While Palau is one of the youngest and smallest sovereign states in the world, it's a destination steeped in fascinating history and world conflict that has emerged as a tourism hotspot after receiving a boost in notoriety from the 2005 TV season of Survivor.
The country's population of around 21,000 is spread amongst an island chain consisting of nine inhabited islands out of the nearly 300 that make up the country. Since becoming a sovereign state in 1994, the country has steadily grown in popularity as an exceptional location for island and marine exploration with a keen focus on snorkeling and scuba diving. That being the case, tourism has become a major aspect of the region's economy alongside fishing and local subsistence farming. This small population combined with tourists who engage in active, adventurous outings means things wrap up pretty early throughout the islands, leading to a quiet and comfortable atmosphere rather than being a high-energy Pacific island hotspot like Singapore, Japan or Hawaii.
Palau's indigenous dishes center on rooted vegetables like potatoes, yams, taro and cassava as well as fish, poultry and pork. However, as the youth of the island is being brought up amongst a tourist-friendly environment, they often prefer western and Asian meals over their traditional counterparts. This is evident throughout the nation's largest city Koror, where Chinese, Korean, burgers, pasta, pizza and more are readily available, and are often frequented by locals.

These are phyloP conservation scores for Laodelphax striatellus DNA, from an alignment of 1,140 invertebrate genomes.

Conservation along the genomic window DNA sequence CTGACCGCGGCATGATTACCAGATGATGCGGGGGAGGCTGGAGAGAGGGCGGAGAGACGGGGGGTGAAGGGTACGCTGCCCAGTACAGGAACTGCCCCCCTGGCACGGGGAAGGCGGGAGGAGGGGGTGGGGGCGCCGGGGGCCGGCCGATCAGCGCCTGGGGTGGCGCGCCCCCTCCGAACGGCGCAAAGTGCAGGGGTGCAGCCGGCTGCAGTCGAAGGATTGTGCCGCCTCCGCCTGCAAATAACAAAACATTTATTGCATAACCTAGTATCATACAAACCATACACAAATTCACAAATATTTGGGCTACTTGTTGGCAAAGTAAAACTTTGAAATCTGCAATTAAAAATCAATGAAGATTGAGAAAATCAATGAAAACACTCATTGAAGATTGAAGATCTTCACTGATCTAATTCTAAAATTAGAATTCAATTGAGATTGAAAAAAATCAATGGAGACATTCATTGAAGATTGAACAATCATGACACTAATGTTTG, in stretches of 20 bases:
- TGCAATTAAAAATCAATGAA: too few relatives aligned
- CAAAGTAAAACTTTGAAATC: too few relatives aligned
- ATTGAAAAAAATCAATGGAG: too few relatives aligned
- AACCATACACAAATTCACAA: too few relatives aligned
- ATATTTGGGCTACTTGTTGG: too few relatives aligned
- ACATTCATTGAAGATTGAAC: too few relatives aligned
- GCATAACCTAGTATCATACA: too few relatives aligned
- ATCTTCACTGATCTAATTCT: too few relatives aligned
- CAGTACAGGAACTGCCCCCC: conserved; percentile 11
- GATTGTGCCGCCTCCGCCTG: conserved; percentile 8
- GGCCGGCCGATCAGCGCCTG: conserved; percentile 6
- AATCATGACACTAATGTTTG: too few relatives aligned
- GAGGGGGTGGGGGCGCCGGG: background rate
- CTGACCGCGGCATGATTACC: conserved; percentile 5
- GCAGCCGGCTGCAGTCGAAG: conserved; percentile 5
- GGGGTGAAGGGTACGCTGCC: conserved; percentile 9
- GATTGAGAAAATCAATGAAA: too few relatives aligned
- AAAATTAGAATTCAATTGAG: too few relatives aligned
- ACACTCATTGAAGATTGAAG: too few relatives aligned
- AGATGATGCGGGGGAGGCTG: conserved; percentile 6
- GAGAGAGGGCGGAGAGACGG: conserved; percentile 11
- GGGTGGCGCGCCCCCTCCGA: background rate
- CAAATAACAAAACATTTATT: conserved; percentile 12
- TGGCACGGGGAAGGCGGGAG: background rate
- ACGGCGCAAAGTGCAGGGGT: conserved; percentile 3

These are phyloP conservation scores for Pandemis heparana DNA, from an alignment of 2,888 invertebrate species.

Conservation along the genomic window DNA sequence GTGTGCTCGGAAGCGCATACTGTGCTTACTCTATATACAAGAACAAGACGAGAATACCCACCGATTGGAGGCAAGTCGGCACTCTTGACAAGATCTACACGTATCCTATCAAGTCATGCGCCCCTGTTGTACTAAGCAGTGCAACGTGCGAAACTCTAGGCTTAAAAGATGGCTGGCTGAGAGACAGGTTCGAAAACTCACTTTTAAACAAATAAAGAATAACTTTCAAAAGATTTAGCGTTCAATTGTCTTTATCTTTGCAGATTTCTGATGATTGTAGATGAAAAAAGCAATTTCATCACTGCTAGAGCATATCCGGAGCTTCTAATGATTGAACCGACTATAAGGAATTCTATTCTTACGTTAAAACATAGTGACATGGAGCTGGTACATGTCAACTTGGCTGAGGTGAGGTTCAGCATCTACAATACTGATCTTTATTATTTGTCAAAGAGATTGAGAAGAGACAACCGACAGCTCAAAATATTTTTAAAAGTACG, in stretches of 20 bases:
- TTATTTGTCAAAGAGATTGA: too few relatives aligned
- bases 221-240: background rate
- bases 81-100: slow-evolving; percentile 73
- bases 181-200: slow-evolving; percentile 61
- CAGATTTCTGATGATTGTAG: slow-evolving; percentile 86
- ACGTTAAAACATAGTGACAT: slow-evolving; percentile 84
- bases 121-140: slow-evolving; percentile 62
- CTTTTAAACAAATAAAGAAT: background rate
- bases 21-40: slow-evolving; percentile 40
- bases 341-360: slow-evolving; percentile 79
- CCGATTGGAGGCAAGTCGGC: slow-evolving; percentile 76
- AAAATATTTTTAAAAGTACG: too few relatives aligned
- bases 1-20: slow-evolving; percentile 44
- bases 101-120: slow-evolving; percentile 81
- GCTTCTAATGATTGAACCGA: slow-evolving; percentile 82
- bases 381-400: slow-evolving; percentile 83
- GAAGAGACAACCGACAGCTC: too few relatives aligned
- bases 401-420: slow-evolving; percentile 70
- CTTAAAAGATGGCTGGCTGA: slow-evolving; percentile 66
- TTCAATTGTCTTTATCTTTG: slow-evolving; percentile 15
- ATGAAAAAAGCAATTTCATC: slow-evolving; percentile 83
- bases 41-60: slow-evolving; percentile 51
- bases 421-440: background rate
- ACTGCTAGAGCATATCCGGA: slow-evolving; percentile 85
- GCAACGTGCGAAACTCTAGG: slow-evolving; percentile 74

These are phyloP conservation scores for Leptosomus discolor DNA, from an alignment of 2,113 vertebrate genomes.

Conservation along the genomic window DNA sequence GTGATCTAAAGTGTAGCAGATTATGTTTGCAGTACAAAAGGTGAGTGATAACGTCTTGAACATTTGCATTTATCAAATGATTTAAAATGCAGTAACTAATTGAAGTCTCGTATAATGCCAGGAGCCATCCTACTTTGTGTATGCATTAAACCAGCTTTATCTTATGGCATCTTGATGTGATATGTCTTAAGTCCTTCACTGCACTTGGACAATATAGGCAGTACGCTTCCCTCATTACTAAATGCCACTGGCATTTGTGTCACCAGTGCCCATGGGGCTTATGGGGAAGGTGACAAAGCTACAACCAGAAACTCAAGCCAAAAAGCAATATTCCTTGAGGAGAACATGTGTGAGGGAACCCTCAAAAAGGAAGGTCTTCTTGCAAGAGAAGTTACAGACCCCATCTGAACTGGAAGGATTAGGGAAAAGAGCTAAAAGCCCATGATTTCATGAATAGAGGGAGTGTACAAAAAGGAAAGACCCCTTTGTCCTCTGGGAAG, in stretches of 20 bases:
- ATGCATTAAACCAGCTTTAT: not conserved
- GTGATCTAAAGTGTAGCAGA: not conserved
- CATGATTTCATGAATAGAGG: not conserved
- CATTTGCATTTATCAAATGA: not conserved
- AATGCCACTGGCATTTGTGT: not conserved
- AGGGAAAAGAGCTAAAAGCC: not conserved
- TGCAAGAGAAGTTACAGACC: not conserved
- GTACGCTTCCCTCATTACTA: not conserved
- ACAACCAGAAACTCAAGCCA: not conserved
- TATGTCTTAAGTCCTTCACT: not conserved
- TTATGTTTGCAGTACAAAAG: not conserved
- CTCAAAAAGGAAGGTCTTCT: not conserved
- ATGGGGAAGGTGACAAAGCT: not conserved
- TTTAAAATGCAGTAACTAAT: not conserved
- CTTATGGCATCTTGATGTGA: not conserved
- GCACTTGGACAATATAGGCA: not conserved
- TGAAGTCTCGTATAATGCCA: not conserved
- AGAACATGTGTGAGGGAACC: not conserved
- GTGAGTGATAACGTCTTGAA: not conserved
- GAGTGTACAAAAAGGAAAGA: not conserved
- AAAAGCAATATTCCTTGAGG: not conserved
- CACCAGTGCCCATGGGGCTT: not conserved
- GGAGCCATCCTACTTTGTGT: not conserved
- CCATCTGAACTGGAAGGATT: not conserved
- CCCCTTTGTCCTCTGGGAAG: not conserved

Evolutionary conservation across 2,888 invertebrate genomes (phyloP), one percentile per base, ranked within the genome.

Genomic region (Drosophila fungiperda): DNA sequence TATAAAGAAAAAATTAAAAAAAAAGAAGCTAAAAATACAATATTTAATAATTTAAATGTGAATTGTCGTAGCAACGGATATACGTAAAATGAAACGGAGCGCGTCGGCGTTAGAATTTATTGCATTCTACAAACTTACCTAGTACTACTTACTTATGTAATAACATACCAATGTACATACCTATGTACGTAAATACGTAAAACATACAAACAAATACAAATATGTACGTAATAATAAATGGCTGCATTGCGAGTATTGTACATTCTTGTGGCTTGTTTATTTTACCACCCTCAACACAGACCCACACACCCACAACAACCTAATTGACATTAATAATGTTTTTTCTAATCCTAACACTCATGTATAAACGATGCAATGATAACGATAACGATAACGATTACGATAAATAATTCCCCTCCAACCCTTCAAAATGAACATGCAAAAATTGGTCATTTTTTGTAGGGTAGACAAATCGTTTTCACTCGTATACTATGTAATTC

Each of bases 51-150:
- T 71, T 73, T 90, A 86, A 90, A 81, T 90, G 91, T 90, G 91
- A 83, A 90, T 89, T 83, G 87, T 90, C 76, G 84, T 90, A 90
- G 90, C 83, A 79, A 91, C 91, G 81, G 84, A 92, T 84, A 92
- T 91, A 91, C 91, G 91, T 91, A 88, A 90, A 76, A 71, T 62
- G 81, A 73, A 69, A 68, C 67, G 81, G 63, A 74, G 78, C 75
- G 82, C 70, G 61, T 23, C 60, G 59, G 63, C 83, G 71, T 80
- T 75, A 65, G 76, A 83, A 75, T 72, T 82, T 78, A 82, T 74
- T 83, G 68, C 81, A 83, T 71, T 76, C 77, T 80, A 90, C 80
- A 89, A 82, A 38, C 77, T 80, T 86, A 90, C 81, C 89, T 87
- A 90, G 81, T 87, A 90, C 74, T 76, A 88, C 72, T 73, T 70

That said, it shouldn't be a surprise that the most visited sites in Palau aren't installations, but reefs and shores heavy in marine life and beautiful underwater vistas. And they're indeed gorgeous; Palau has been named as the top "Underwater Wonders of the World" by CEDAM International. (Yes, apparently that's a thing…The More You Know). Whichever of these underwater tourist vendors you choose, there are a number of diving locations that come highly recommended:
Shark City - Though you're not absolutely guaranteed to see sharks, the dive is still great. Cabbage and staghorn coral can be seen throughout the area. Wily but manageable currents mean weak swimmers or first-time divers should probably avoid this location.
Big Drop Off - The aptly-named Big Drop Off is a wall that quickly goes from a walkable couple of feet to a staggering 2,000 feet. It features stunning soft corals, reef fish, pyramid butterfly fish and sea fans.
Ngemelis Wall - Palau's most popular and sensational dive, the Ngemelis Wall is often considered by veteran divers as, bar-none, the best on the planet due to a bogglingly large variety of soft and hard corals.
Jellyfish Lake - Completely isolated in one of the country's rock islands, the once ocean-connected lake has an unchecked jellyfish population void of predators and rich in the jellies' favorite snack: algae. Unlike many other types of jellyfish, the stinging cells of these are miniscule and have very little or no effect on human skin, which allows swimmers to get closer to them than anywhere else. However, due to a hydrogen sulphide layer around 15-20 meters underwater, scuba diving is prohibited. Snorkeling, on the other hand, is allowed, and the lake makes for one of the most interesting swimming locations around.